In observance of Women's History Month, Mount Vernon and the Washington Library welcome historians Martha Saxton and Cynthia Kierner to the David M. Rubenstein Leadership Hall on Thursday, March 29, 2018. Moderated by current Washington Library research fellow and professor of History at Kalamazoo College, Charlene Boyer Lewis, these scholars will discuss their groundbreaking, new research in a program titled, “Keep all matters in order your self…”: Two Women from the 18th-Century South. A cocktail reception and object viewing will follow.

This annual event was created to share new scholarship and insights into the life and times of Martha Washington and is made possible through a generous grant from the Richard S. Reynolds Foundation of Richmond, Virginia.


“Keep all matters in order your self…”: Two Women from the 18th-Century South

Watch the Lecture Here

Spurious portrait of Mary Ball Washington - Mary Ball Washington at the Age of About Four-score, by Robert Edge Pine, Photomechanical Print copy ca. 1916. [LC-USZC4-7247]. Courtesy United States Library of Congress, Washington, D.CMartha Saxton will discuss her pioneering, new research into the life of  George Washington’s mother. She will describe basic assumptions made in trying to reconstruct Mary Ball Washington’s life, along with the various sources she used to test these theories. Dr. Saxton will also analyze the persistent negative portrayals of the founder’s mother and sketch her view of the complicated bond between Mary Washington and her son, and why it matters.

Cynthia Kierner will discuss the life of eighteenth-century North Carolinian Jane Spurgin. The political became personal when Jane’s husband left her, their eight children, and their farm to fight for the King and then fled to Canada and remarried after the war was over. The personal became political when the state government rejected Jane’s repeated petitions to restore her family’s confiscated property. What did it mean for a woman to claim, as she did, to be “a good Citizen?” Why did the legislators deny her—in her words—the “Common rights of other Citizens?"

The title of this year’s lecture is drawn from a letter dated September 15, 1794, where Martha Washington instructs her niece Fanny Bassett Washington to “keep all your matters in order your self without depending upon others as that is the only way to be happy.”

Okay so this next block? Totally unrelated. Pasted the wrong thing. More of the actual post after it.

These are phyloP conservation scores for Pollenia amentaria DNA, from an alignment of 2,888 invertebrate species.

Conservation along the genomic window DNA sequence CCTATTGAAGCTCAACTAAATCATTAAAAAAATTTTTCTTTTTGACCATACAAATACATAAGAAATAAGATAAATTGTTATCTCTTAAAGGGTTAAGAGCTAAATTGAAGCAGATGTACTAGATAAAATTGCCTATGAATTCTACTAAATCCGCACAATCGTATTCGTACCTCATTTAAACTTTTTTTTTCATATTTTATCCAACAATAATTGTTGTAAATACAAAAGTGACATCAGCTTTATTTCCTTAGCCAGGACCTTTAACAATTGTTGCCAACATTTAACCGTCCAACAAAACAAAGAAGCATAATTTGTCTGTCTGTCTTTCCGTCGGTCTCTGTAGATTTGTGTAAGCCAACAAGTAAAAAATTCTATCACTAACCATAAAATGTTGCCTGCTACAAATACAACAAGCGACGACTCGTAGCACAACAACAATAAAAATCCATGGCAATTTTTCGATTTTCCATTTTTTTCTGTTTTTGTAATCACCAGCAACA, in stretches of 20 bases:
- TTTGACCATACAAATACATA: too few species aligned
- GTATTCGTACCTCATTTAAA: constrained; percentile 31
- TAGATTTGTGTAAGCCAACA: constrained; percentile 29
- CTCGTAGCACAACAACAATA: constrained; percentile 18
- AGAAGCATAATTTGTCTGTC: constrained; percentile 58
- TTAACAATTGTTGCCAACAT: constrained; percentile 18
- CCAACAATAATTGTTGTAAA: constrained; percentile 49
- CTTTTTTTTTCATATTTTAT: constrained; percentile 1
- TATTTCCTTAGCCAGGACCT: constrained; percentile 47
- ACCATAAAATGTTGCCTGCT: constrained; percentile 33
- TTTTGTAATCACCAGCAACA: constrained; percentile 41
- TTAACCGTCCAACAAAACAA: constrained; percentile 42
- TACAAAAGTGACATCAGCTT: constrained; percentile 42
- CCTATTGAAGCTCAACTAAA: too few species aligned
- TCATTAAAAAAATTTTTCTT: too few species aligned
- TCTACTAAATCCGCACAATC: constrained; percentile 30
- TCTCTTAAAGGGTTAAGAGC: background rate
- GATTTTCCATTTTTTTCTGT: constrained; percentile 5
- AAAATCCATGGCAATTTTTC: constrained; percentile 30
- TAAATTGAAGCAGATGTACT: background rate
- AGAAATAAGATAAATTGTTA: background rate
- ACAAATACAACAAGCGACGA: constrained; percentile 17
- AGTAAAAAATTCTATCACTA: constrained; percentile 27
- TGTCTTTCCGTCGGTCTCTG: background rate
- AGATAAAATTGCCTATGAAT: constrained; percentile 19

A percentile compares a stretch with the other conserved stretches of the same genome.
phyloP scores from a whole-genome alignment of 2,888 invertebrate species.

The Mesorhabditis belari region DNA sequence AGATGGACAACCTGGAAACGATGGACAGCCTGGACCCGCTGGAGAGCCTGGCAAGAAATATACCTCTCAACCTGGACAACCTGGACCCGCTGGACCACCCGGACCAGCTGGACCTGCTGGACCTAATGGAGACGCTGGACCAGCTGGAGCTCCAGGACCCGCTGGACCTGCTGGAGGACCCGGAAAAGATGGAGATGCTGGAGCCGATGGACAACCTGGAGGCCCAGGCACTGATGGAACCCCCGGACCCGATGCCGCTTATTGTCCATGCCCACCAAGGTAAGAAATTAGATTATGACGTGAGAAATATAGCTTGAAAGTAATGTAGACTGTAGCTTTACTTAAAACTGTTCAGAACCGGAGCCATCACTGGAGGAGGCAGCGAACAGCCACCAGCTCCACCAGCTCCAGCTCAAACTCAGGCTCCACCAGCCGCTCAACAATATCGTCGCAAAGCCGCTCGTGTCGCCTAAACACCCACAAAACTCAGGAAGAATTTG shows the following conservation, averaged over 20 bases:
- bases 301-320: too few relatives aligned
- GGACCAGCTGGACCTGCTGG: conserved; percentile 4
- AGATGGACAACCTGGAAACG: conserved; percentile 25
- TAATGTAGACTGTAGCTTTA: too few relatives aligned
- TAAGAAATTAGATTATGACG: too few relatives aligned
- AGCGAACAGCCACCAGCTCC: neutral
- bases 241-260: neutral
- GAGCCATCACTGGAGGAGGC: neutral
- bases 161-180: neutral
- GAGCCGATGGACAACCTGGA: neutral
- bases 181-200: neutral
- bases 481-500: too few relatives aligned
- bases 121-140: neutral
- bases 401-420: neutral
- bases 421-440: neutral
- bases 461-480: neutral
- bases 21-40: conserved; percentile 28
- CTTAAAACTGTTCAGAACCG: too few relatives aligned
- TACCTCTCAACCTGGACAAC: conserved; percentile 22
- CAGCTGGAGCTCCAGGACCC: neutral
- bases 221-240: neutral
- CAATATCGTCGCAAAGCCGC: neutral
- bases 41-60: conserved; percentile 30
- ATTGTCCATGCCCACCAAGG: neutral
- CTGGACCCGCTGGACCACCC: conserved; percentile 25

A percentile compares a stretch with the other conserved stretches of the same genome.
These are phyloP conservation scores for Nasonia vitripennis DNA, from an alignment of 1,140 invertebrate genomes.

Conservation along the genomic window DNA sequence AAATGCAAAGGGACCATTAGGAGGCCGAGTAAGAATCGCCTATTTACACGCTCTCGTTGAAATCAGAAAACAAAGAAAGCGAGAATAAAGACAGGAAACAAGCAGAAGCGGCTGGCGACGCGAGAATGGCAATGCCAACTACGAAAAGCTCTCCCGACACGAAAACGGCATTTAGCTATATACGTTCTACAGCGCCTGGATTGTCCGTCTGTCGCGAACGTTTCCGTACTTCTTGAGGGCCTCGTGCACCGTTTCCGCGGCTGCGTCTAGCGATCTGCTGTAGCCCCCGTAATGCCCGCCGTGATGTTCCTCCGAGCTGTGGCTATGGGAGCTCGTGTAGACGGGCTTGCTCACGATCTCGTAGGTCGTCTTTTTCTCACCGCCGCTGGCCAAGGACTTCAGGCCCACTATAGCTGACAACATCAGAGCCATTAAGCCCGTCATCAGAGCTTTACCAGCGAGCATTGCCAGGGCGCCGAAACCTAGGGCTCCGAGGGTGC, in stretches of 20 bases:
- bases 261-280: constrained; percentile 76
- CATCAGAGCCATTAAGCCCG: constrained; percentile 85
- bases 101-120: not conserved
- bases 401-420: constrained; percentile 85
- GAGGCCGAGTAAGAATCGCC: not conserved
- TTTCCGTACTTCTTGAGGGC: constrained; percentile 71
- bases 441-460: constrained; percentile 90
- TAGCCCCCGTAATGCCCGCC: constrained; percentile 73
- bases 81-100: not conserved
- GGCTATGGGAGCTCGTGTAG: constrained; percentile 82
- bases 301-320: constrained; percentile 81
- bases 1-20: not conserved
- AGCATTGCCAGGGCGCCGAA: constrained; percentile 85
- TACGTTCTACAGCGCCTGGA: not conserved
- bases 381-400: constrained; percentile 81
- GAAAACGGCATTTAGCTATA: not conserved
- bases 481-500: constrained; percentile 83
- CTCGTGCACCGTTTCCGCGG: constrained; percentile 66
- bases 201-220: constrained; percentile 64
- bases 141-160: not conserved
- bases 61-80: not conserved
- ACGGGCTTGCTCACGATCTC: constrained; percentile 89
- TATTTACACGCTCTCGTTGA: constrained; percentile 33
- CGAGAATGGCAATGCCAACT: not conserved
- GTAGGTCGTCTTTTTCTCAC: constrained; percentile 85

Header Image: Martha Washington, artist unknown, after James Sharples, c. 1840-1882. Courtesy of Mount Vernon Ladies’ Association.

About the Speakers

Martha Saxton

Martha Saxton is a professor of history and women’s and gender studies at Amherst College. She has undertaken biographies of figures as diverse as 1950s bombshell Jayne Mansfield and nineteenth-century author and reformer Louisa May Alcott. She is the author of Being Good: Women’s Moral Values in Early America (2003), and is currently working on The Widow Washington, which seeks to share new research on Mary Ball Washington. 





Cynthia Kierner

Cynthia A. Kierner is a professor of history at George Mason University, where she teaches early American and women's history. She is the author of seven books including the award-winning Martha Jefferson Randolph, Daughter of Monticello: Her Life and Times (2012) and Scandal at Bizarre: Rumor and Reputation in Jefferson's America (2004). Kierner is a past president of the Southern Association for Women Historians. Her next major project will examine disasters in America from the colonial period through the Civil War era.



Charlene Boyer Lewis

Charlene Boyer Lewis is a professor of History and director of American Studies at Kalamazoo College. She received her Ph.D. from the University of Virginia. She specializes in women’s history, Southern history, and American cultural and social history in the eighteenth and nineteenth centuries. She is the author of Ladies and Gentlemen on Display: Planter Society at the Virginia Springs, 1790-1860 and, most recently, Elizabeth Patterson Bonaparte: An American Aristocrat in the Early Republic. Her next project is an examination of Margaret Shippen Arnold, the wife of Benedict Arnold, and American culture in the Revolutionary Era.

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